Plasmonic nanostructures for metal-enhanced applications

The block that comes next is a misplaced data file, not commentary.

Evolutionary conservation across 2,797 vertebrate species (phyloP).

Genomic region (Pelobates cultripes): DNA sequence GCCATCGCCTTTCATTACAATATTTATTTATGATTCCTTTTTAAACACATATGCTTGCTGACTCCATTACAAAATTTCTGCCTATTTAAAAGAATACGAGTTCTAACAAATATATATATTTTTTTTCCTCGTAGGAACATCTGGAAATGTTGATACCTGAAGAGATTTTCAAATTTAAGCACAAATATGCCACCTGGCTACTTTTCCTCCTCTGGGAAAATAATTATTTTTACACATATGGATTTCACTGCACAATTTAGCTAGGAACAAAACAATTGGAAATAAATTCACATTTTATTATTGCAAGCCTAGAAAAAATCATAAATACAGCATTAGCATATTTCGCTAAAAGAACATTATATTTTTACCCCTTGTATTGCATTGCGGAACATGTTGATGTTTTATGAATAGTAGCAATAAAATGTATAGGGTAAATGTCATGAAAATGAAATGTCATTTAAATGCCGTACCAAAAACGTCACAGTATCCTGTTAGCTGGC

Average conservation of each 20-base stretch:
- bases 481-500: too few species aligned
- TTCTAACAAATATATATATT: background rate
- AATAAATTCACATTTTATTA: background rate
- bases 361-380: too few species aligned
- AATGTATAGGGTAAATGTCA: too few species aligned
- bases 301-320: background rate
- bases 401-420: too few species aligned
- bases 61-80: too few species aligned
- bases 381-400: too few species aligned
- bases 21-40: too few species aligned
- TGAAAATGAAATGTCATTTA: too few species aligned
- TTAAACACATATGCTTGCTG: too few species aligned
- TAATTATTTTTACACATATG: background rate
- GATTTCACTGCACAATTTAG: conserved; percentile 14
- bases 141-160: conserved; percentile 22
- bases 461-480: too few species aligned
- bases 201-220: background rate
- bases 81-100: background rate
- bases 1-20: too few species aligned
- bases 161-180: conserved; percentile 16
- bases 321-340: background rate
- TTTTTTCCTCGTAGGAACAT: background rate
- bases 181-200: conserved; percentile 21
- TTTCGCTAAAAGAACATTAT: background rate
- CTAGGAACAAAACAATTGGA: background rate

• Milan Adelt

Student thesis: Doctoral Thesis

Abstract